As detailed in the last Status Report, the TC and Microsoft have increased their cooperation in several ways to help ensure that middleware ISVs achieve "Vista-readiness" prior to the shipment of Windows Vista. As described in more detail in Microsoft's section of this Status Report, the TC and Microsoft have continued to meet with middleware ISVs since the filing of the last Status Report. To further assist middleware ISVs, the TC has demonstrated its ISV tool, the "ISV Settings Manager," to interested ISVs that visit Microsoft's Vista-readiness lab. The TC has also made the ISV Settings Manager available for download by any interested ISV on its website at http://www.thetc.org/Downloads.html. (A screenshot of the page offering the ISV Settings Manager for download is attached to this Status Report as Exhibit 1.)
Since the prior full Status Report, filed on May 12, 2006, 25 third-party complaints have been received by the United States. All of the complaints were non-substantive and did not raise any issues regarding Microsoft's compliance with, or the United States' enforcement of, the Final Judgment. Each of the non-substantive complaints received a simple response acknowledging their receipt. The New York and California Groups do not believe that they have received any additional substantive complaints since the prior full Status Report.
The TC's current fiscal year ends as of November 30. The TC has prepared its budget for the forthcoming year, and the United States and New York Group have requested the necessary funding from Microsoft.
In this section of the report, Microsoft focuses on its compliance work relating to Sections III.E and III.H of the Final Judgments. In addition, this section briefly summarizes the activities of the compliance officers under the Final Judgments, as well as the inquiries and complaints received by Microsoft since the August 30, 2006 Joint Status Report.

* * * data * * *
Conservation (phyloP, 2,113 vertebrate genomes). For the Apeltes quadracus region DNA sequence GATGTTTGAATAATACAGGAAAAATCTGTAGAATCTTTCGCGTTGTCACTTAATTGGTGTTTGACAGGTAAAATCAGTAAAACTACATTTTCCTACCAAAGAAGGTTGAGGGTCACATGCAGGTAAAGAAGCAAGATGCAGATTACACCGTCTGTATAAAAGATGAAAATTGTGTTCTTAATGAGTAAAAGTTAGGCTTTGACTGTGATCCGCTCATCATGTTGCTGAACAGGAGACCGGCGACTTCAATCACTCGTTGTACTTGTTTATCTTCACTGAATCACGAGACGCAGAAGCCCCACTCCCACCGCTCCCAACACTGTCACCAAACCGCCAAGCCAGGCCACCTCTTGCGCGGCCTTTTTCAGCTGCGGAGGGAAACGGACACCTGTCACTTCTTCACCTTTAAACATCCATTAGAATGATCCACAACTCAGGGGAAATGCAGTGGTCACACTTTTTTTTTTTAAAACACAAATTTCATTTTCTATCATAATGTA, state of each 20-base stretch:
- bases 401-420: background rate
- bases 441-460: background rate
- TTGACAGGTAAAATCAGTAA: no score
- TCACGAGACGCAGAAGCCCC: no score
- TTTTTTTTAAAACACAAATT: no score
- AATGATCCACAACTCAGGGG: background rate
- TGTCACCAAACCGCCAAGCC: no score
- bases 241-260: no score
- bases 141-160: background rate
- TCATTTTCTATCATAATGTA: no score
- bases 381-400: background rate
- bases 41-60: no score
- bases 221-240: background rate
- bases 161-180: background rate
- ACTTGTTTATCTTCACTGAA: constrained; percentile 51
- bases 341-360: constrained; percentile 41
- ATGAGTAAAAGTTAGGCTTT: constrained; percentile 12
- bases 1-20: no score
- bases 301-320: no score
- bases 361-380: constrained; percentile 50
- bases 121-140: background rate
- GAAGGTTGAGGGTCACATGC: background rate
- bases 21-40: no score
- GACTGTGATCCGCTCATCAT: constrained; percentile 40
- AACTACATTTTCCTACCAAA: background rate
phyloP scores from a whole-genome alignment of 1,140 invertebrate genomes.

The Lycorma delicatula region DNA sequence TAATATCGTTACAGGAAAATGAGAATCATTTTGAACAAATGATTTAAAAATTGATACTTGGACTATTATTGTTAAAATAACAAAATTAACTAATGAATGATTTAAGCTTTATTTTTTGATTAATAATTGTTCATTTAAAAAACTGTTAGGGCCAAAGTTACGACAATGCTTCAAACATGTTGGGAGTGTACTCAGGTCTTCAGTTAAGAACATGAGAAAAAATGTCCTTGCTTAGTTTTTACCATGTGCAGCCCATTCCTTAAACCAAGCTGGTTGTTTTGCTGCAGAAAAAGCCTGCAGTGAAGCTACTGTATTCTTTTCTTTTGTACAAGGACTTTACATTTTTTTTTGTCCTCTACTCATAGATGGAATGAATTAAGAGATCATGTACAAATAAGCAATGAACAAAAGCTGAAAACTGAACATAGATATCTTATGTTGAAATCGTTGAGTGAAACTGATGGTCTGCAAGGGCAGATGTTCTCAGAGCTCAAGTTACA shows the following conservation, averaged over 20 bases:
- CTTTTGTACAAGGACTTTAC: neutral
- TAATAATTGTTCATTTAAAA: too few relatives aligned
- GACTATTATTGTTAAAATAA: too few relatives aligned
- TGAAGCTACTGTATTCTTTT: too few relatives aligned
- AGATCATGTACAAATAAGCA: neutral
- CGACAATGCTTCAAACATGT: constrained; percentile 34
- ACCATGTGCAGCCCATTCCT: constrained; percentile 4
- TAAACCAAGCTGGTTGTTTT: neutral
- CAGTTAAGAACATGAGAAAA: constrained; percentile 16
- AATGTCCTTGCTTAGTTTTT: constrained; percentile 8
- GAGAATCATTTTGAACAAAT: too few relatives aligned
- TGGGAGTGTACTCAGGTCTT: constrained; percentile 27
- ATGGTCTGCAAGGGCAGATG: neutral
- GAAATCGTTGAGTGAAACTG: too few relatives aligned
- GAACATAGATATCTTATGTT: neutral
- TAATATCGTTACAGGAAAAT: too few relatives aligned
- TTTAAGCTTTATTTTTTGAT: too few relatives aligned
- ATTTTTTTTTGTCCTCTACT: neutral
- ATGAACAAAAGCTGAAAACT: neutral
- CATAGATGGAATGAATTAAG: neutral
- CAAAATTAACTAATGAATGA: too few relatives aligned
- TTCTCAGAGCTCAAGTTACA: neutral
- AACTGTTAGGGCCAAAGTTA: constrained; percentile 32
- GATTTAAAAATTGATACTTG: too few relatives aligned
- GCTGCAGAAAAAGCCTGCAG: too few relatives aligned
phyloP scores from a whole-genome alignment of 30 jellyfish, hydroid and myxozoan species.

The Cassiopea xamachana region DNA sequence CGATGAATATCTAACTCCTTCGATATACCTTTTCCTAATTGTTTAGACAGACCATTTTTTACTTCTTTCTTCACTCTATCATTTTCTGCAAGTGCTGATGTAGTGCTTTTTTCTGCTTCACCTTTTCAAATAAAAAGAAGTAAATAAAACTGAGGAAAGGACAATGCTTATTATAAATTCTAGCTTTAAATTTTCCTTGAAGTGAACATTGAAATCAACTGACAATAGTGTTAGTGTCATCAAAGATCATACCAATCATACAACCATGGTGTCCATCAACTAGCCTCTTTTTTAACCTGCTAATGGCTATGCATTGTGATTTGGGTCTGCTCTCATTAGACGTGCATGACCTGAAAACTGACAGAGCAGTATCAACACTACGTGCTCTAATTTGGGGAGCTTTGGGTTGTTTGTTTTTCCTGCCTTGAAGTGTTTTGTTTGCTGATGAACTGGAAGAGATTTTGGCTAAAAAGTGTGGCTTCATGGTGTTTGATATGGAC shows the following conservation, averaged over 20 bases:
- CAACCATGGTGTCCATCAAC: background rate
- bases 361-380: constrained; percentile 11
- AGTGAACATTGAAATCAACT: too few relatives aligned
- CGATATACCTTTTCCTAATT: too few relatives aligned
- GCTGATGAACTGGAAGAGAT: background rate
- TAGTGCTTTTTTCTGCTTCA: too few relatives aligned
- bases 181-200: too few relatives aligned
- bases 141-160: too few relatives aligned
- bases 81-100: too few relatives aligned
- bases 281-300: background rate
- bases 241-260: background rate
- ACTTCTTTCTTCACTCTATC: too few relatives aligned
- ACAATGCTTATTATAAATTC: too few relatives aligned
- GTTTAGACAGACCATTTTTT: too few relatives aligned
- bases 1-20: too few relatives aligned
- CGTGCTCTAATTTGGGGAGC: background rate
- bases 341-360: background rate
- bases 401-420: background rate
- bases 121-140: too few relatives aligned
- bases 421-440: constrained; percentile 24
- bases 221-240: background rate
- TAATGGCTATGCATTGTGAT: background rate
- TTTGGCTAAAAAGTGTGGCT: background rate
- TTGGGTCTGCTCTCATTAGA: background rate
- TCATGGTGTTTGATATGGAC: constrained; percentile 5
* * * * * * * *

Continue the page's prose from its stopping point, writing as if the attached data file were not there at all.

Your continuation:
As described in the previous Joint Status Report, there are currently 26 MCPP licensees, 12 of whom are shipping products under the MCPP. In addition to those 26 licensees, there are seven companies that have taken advantage of the royalty-free protocol license offered on MSDN.
Since the last Joint Status Report, Microsoft has continued to promote offers for MCPP licensees to receive Technical Account Manager support and to obtain access to Windows source code at no additional charge. To date, six licensees have signed up with Microsoft to receive free Technical Account Manager support, and five licensees have signed up for Windows source code access. Microsoft is in contact with several other MCPP licensees who are considering signing up for one or both of these programs.
As described in previous Supplemental Status Reports, Microsoft submitted to the TC on September 1, 2006 a revised proposed schedule according to which the technical documentation will be rewritten to conform to an overarching specification agreed upon by the Plaintiffs, the TC, and Microsoft. The proposed schedule prioritizes the delivery of the documents that are expected to be of the most immediate and greatest use to licensees, including protocols that are required for currently licensed tasks and protocols that are new or have been modified for Windows Vista and the forthcoming release of Longhorn Server.
The schedule proposed by Microsoft focuses on the "Initial Availability" release(5)
of documentation to licensees in accordance with five milestones. The
schedule for the Initial Availability release of the revised MCPP documentation
is as follows:(6)